More importantly, whether something is wrong isn't solely defined by whether or not it fits strict criminal criteria. We know that Don Jr enthusiastically attempted to get dirt on Clinton which he was told was being provided on behalf the Russian government to help the Trump campaign. Personally I find that to be wrong, but I get there's a large portion of the country that sees no problem with that.

  • 7
    nurseactivist, Ted, SC_RNDude, and 4 others like this.

    Quote from SC_RNDude
    And Steny Hoyer is out there blaming republicans for not fixing Obamacare.
    I listened to Rush today too, his basic point was that healthcare was fine before Obamacare and it was only when Obamacare came into being that our healthcare system was in trouble, so it's silly to blame republicans for failing to fix a problem that didn't exist before.

    I was hoping he would finally make the argument that we were better off before Obamacare, but he never did, and as far as I know neither has any anti-ACA conservative. There's a reason every conservative group, candidate, etc had a healthcare insurance reform platform in 2008, the pre-ACA system was collapsing, median hospital operating margins had turned negative, the insurance death spiral was well underway (more than 200,000 people per week were no longer had insurance, which means they were no longer contributing to the system that they were still going to use). We could certainly do better to secure the sustainability of healthcare, but the ACA clearly made it more sustainable that it was. This is why repeal only has even less republican support than repeal and replace.

    The fact is that Republicans have been promising to fix/repeal&replace Obamacare for 7 years, so when they fail to do that I think it's a bit silly to say they aren't deserving of some criticism.

  • 6

    Quote from tntrn
    None of that answers the question as to why she was allowed to overstay that special visa she had gotten from the Obama administration.
    It doesn't appear she "overstayed" a visa since the Don Jr's emails state that she was flying in from Moscow to represent a client that day, it doesn't appear she had been residing in the US for some time which would have required the type of visa she had before.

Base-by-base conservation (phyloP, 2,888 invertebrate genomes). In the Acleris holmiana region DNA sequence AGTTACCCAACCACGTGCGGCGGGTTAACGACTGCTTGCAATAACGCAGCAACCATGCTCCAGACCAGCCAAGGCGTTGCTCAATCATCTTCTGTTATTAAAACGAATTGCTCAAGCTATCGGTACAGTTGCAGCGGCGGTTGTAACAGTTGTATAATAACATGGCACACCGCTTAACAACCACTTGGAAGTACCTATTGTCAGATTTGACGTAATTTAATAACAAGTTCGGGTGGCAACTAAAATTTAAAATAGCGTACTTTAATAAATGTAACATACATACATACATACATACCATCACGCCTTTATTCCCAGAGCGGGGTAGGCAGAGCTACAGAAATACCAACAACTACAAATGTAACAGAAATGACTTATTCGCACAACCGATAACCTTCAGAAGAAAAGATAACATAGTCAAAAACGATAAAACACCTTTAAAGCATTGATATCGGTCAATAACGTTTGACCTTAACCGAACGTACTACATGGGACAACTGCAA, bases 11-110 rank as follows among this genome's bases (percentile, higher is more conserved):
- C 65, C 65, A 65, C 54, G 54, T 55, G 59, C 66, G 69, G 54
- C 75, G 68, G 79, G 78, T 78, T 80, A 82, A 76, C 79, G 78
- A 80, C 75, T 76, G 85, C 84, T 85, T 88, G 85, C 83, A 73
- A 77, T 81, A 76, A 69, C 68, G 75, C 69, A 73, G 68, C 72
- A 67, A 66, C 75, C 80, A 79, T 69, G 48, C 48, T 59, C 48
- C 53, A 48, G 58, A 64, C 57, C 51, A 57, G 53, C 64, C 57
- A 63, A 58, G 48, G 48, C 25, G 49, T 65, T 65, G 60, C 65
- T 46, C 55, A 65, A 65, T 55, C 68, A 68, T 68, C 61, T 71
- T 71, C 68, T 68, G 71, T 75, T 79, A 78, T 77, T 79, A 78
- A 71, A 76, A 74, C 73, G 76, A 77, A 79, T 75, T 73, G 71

I know this has become a common talking point, but I'm not sure how it makes the Trump campaigns actions any less concerning. The argument seems to be that it's Obama's fault because he should have known that Don Jr, Manafort, and Kushner can't control themselves when given the opportunity to collude. It's like if a husband cheats on his wife with his wife's friend and then claims it's his wife's fault because if she wasn't her friend he never would have met the friend and therefore wouldn't have cheated on her.

  • 4

    I've agreed to this point that the Trump campaign cooperation with the Russians has been all smoke and no fire, a very unusual amount of smoke to be around without any fire, but all smoke nonetheless. I don't see how it's possible to look right at the fire which is now clear to see and say it doesn't exist.

    I'm not sure what's left to argue at this point, here's what we know from what Don Jr has told us: He was offered information obtained by an adversarial government and told that this information was being offered on behalf of the Russian government as part of their desire to help Trump become president, he enthusiastically took the meeting. Game over.

    Charles Krauthammer pretty well sums it up:
    Charles Krauthammer: Bungled collusion is still collusion

  • 16

    You're injecting your sister with dietary supplements you got from Russia?